THE ARTICULATE WHALE (1): TELLING A TALE AFTER DEATH
The ‘false killer whale’ Pseudorca crassidens has a somewhat misleading name: first (as implied), it is not a killer whale; second, it’s not actually a whale at all, but a large species of dolphin. However, it does have some killer whale tendencies – attacking and killing smaller marine mammals for example – and perhaps a passing resemblance, so the species has been given something of an upgrade, name-wise.
Although these fine creatures are distributed widely around the globe, the overall numbers are thought to be small, and relatively little is known about them in the wild. They are, of course, used as aquarium exhibits but the knowledge gleaned in captivity cannot provide much of an overview of their oceanic behaviour, which remains relatively unstudied.
However, there is one source of valuable data – the scientific study of stranded animals. And as it happens, Abaconians will very soon be able to obtain at least a skeleton knowledge of the FKW, the end-product of a long and complicated research project by the BMMRO in conjunction with Friends of the Environment. Just a quick word of warning before you read further – some images below are not especially pleasant to look at, so be prepared for them… They are illustrative and not intended for close inspection (unless you want).
Exactly a year ago an FKW was reported to have stranded on Duck Cay, off Cherokee Sound. BMMRO were quickly on the scene, and hoping to undertake the usual procedure of a necropsy, in which post-mortem samples are taken for analysis. However the poor creature was in an advancing state of decomposition, so only skin samples and photographs could be taken.
Telescoping the intervening months for the sake of brevity, the decision was made to cut up the carcass (note the face-masks) and bury it where it was, so that its integrity would be preserved for later retrieval, cleaning, reconstruction (‘re-articulation’) and exhibition for educational purposes.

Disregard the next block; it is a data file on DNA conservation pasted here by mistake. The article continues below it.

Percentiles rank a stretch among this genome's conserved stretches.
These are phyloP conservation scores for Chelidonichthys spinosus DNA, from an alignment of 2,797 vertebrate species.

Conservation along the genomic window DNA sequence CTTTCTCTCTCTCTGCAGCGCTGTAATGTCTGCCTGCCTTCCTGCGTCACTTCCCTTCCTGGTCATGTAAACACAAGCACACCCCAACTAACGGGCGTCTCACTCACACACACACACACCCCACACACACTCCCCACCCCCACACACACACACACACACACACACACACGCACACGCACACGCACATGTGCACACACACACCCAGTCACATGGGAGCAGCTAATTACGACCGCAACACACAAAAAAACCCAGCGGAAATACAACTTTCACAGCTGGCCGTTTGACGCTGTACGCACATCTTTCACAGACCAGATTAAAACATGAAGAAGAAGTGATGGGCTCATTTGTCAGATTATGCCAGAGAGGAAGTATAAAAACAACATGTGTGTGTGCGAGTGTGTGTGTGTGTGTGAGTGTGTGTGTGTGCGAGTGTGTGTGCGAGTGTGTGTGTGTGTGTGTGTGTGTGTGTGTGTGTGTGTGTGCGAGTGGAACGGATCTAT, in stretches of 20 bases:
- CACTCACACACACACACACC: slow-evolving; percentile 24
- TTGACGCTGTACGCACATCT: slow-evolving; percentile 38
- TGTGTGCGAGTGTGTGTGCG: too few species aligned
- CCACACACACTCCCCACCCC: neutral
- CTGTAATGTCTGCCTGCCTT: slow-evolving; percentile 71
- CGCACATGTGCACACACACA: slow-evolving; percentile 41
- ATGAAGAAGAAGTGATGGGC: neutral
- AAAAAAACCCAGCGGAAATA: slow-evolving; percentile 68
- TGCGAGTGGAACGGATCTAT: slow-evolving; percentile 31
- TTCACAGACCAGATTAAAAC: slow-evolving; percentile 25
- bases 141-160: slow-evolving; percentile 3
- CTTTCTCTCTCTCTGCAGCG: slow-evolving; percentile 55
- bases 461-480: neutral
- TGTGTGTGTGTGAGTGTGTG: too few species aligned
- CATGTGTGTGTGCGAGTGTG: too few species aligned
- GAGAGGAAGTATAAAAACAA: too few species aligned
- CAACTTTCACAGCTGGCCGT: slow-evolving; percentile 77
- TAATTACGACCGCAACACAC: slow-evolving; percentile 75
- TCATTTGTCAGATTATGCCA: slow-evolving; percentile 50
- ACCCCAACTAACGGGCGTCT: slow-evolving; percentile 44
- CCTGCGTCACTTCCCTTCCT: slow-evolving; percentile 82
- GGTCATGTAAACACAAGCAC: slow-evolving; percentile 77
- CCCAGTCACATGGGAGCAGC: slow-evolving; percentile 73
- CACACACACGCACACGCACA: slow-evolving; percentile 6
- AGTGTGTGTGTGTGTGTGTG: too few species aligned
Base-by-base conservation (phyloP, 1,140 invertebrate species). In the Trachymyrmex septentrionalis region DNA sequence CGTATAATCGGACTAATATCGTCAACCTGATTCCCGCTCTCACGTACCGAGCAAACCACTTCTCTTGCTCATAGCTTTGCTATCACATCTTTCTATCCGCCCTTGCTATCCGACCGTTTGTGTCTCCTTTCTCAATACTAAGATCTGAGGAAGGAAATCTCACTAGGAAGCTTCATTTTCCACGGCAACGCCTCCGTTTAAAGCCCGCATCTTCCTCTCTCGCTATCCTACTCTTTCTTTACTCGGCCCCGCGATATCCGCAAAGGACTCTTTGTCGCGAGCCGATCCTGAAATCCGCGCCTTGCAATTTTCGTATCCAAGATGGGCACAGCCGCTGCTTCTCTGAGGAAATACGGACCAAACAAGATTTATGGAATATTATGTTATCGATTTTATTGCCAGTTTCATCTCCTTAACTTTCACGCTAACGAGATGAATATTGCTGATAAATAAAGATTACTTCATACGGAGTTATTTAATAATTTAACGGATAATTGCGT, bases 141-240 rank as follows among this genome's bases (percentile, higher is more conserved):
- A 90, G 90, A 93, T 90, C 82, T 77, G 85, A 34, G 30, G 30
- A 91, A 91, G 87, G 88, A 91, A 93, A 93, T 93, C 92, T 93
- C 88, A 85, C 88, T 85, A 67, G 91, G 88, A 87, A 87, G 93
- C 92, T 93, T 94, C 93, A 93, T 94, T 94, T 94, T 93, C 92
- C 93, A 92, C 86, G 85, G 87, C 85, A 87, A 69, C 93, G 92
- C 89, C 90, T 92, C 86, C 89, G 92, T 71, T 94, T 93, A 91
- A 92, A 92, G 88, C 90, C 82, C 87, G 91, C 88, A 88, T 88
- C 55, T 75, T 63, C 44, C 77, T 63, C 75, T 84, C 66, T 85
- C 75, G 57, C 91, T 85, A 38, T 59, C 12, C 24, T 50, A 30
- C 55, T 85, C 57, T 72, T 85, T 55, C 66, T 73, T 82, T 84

In December, the remains were exhumed for the next phase of the animal’s decomposition – submersion in cages in the mangroves – before the final cleaning of the bones in readiness for its re-articulation and display.
Cleaning the bones has been a meticulous process, leaving the resulting skeleton ready to reconstruct in situ at Friends of the Environment’s Kenyon Research Centre in Marsh Harbour. Adult FKWs can grow up to 6 metres long, so there are a great many bones from large to very small to place correctly – and plenty of teeth (see below). The re-articulation is nearly finished, and it is hoped that the completed skeleton will be on display in the very near future. I am planning to see it in about 2 weeks time, and – this sounds quite strange, I know – I’m very excited about it.
This ambitious year-long project has involved BMMRO, FOTE, BEP (Bahamas Environment Protection Foundation), interns, and volunteers. I am keen to know whether, in the modern way, an affectionate name has been chosen for the skeleton. ‘Duck Cay’ doesn’t provide a very promising start. Well, maybe Donald is in vogue…?
ARE STRANDINGS FREQUENT – AND WHY REPORT THEM?
Each year there may be half-a-dozen reports of cetacean strandings in Abaco waters, both whales and dolphins. As far as I can make out, the animals are almost invariably dead. If still alive, reporting is clearly urgent to ensure a quick response and to maximise the creature’s chances of survival. If dead, a carcass can provide scientists with valuable data on the biology and health of marine mammals and, in turn, the health of our marine ecosystems. This includes basic information, such as an animal’s age, its size, the types of prey it consumes, and the occurrence of diseases. Necropsies can provide more detailed information to add to the growing knowledge-base of marine mammal populations.
And a project like this one, with its great educational potential, can in effect enable a stranded marine mammal to tell its story even after death.
Credits: header image, Endless Ocean / wiki; #1 NOAA; all other photos BMMRO or FOTE, with thanks; range map wiki